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Discussion Starter · #1 ·
Ok, did some preliminary calculations about wheel fitment. As a foreword, when approaching wheel fitment, the primary values of concern are the two distances from the mounting surface (rearward towards the inside of the wheel well, and outward towards the fender). Most of us are only interested in going up to 20" in diameter, which in combination with a lower profile tire is as near as makes no difference to the stock S-Line and S5 19's, so I won't factor that into the calculation unless someone says they have rubbing issues on the fender lining with 20's (doubtful).

Onto the numbers. The factory 19's are OEM-approved, which means they will never ever rub under any circumstance, even hitting a nasty pothole while steering at full lock. This makes them a good baseline. At 8.5 inches wide (~216mm) and an offset of +32mm, this makes the distance from the mounting surface to the outside face of the wheel 76mm. The distance from this surface to the back of the wheel is 140mm. We will never need it to be any more conservative than this.

Another test group will be those who run the 15mm spacers on this set of wheels. This makes the distance from mounting surface to front edge 91mm (and irrelevantly, 125mm in the back, which now clears by a mile). It seems like we agree that this is a good fitment.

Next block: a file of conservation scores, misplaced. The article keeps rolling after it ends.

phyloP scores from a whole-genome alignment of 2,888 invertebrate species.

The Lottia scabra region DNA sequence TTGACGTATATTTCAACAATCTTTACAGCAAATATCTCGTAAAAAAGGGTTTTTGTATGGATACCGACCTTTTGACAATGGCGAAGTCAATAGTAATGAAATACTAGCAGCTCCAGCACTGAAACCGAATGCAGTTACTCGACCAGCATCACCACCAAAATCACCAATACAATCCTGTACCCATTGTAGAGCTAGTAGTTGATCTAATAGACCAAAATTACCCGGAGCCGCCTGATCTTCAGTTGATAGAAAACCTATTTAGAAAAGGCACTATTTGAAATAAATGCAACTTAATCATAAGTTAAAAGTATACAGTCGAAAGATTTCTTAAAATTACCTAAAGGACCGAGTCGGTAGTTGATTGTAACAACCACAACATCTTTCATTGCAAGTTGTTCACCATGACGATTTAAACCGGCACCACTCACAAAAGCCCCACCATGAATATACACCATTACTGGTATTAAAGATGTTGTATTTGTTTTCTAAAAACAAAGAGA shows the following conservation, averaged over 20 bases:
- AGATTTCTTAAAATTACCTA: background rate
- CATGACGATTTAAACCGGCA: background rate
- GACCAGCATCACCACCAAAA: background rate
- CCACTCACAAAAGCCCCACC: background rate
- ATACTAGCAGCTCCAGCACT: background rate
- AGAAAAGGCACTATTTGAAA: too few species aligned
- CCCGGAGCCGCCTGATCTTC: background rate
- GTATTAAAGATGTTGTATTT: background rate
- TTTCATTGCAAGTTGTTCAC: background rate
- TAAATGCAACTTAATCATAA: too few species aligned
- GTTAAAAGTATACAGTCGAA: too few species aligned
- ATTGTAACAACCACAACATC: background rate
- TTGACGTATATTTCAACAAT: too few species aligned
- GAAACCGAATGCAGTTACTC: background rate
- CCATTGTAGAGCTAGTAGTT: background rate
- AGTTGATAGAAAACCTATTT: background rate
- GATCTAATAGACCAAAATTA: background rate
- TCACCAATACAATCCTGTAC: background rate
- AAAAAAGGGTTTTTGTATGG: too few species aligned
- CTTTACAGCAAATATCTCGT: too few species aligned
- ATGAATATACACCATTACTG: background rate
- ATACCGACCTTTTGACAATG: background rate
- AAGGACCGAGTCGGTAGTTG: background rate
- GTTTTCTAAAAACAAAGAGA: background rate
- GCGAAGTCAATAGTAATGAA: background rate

But of greater concern to me, per the attached image, is that someone has easily cleared the bigger RS4 wheels (20x9 +29), and added 5mm spacers in the front and 15mm in the back, with what looks like plenty of room to not have to stretch an undersized tire. Some quick calculations lead to this being a 90mm distnace to the outside and 138mm to the inside in the front, and 100mm to the outside and 128mm to the inside in the rear. Interesting thing to note is that the fronts are pushed to the edge pretty much exactly the same (90mm) as running the stock 19's with 15mm spacers (91mm). The inside clearance of 138mm is actually 2mm more conservative than stock, so we're good there. In the back, we now have a 100mm distance, which is 10mm more than the equivalent stock 19 with a 15mm spacer (which agrees with some members having used a 20mm spacer in the rear). Perfect. And inside clearance of 128mm is also nice and conservative. So yes, this combination works great, and better defines our limits.